An Iffy Supply Increase
With the national deficit expected to double next year to $800 billion as a result of the bailouts, a hike in inflation is very likely, say investment strategists. The extent to which the money supply expands will depend on how much money the Fed decides to create, vs. swaps and transfers says Herrmann. If the Fed decides to sell more Treasury bonds to help finance the programs, and the public gives cash to the Fed in exchange, does that really increase the money supply? he wonders. And how might the bond market react to a big expansion in Treasury debt? Treasury yields plunged this week in reaction to an enormous flight to quality into government bonds.
"The Fed can attempt to sterilize some of this by selling Treasuries and taking some money out of the system, but I'm not sure they have the latitude to do that," says Joy at RiverSource. The central bank's balance sheet has gone from 80% Treasuries to 50% since the crisis began, he says.
Herrmann also allows for the possibility of deflation as a result if the government moves lead to more risk-averse behavior from the banks and credit remains hard to come by. That would translate to less economic expansion and probably reduced concerns about inflation, he says.
The SEC's sudden ban on short-selling on 799 financial stocks—perhaps the most controversial move—has already had an unintended disruptive impact on the options market, where market makers rely on being able to short underlying stocks in order to hedge their risk.
By implementing the new rule on options expiration Friday, the busiest day of the month for the options market, without consulting the exchanges or firms that make a market in options, the SEC caused liquidity to freeze up and the bid-ask spread on options to widen on Sept. 19, says Joe Kusick, senior market analyst at OptionsXpress (OXPS) in Chicago.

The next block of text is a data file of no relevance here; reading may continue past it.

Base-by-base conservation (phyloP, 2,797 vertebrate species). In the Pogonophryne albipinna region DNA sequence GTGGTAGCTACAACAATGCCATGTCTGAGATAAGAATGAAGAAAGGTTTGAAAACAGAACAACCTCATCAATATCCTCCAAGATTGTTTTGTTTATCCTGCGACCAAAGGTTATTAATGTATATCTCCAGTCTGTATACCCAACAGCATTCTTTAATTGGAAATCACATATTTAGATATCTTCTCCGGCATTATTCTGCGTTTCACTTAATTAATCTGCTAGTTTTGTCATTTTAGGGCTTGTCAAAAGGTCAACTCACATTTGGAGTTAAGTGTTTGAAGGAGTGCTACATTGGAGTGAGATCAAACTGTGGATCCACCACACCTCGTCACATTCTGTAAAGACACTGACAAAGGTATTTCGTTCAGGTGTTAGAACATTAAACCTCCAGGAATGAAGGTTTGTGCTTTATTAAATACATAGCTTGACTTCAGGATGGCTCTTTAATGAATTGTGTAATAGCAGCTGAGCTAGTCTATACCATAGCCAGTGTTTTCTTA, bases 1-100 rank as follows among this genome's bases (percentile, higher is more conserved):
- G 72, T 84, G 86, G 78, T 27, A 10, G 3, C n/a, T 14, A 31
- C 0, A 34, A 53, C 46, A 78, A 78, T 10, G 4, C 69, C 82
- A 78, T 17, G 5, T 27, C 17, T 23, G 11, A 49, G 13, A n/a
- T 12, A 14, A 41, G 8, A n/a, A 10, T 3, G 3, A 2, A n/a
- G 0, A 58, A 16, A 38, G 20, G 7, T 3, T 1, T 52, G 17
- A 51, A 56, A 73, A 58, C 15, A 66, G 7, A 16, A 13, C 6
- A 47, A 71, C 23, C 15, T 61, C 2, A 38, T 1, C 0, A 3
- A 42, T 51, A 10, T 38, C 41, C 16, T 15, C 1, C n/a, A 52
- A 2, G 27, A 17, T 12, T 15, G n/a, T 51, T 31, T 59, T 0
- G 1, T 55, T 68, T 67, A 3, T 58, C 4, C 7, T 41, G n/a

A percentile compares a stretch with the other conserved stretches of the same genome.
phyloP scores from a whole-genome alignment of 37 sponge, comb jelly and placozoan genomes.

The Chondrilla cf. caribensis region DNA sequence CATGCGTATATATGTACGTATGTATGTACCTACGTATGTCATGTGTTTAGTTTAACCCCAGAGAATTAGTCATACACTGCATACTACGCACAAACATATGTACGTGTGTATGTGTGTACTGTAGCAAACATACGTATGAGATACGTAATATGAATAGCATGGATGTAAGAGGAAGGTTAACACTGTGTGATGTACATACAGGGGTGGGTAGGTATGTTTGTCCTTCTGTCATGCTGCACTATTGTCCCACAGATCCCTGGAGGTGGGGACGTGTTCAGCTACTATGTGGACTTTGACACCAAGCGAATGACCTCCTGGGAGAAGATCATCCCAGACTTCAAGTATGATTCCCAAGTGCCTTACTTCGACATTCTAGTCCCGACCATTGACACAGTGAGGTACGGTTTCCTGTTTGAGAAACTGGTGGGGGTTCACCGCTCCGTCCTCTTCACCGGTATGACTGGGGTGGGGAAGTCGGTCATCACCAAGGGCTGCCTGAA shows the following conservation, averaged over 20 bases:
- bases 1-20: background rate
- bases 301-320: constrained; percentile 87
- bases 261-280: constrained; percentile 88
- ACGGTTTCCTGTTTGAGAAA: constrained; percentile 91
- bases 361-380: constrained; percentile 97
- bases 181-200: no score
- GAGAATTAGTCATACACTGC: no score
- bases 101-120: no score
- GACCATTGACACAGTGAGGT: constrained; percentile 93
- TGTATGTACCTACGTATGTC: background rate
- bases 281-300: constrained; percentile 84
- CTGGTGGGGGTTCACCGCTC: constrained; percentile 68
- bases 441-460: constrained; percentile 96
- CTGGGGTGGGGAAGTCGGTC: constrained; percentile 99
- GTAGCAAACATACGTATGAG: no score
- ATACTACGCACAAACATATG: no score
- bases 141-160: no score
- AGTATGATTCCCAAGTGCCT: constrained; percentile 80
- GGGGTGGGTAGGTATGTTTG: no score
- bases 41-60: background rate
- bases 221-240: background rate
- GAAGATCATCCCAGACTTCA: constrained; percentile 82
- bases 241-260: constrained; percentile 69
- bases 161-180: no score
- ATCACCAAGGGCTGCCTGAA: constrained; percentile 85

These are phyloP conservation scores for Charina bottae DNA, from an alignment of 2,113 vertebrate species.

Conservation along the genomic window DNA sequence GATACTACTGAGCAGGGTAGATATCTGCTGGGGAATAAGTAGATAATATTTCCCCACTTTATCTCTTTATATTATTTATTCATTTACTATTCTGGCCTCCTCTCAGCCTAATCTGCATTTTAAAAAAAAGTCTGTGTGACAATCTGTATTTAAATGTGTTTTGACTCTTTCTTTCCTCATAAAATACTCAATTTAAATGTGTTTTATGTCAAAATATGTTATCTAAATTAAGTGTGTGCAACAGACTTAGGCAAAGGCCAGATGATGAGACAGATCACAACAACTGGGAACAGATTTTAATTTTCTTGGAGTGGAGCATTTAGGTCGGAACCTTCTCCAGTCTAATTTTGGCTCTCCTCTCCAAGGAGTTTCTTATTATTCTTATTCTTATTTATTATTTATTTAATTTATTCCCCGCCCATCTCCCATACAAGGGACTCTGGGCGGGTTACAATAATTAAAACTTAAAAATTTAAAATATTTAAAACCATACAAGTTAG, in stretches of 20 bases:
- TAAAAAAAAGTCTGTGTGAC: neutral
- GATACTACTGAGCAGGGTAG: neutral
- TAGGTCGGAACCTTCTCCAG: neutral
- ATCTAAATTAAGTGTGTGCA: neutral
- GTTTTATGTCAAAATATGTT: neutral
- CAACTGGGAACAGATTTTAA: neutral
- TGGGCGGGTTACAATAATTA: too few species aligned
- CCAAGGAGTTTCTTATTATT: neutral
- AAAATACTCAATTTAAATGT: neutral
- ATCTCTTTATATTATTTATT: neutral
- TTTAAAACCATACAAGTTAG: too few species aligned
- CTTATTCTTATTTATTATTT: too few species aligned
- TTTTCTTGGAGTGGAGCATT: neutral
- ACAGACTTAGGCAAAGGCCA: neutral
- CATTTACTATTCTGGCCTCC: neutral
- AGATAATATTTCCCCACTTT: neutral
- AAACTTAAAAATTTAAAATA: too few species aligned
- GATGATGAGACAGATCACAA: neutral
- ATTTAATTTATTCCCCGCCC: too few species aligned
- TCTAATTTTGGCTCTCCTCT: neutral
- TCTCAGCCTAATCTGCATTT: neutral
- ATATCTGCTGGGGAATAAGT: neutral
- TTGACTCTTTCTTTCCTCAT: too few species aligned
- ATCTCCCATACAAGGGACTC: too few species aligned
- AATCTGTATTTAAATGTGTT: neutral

"Depending on what the SEC does right now, we have an extreme problem on our hands come Monday [the day the ban takes effect]. The exemption has not been made for market makers," he says. "This is adding another potential crisis. The options exchanges with the short-stop rule cannot provide the liquidity necessary to stay open."
He says the SEC needs to make a definitive statement about the impact that the rule, which lasts until Oct. 2 but could be extended for up to 30 days, will have not only on retail customers but on the exchanges and how they provide that liquidity.
As for whether the government's new rule book has overturned long-standing assumptions of how free markets are supposed to operate, Alec Young, equity strategist at Standard & Poor's Equity Research, thinks it's too soon to tell. "It's dangerous to make heavy-duty judgments when you're still sort of in the eye of the storm," he says. "This has been a fairly run-of-the-mill bear market if you see the percent decline. It will reinforce the fact that equities tend to outperform other assets like Treasuries over time because you take on more risk."
He doubts that many investors will turn away from stocks in the long run because of the extra volatility. Most people, he believes, own stocks for retirement purposes in tax-deferred accounts and don't rely on them for short-term gains.
Joseph Biondo Sr., senior portfolio manager at Biondo Investment Advisors in Milford, Pa., says he's not worried about a challenge to the free market philosophy but warns that the regulation likely to be imposed could become too confining.
Ironically, the comprehensive bailout plan could turn out to be the ultimate moral hazard, encouraging more reckless risk-taking behavior in the future. There's certainly potential that by providing a backstop for money market funds, the government might exacerbate the temptation of overly reckless behavior, unless it puts regulations in place to prevent inappropriate practices, says Herrmann. Those regulations would add an extra layer of expense on those running the money funds, however, he adds.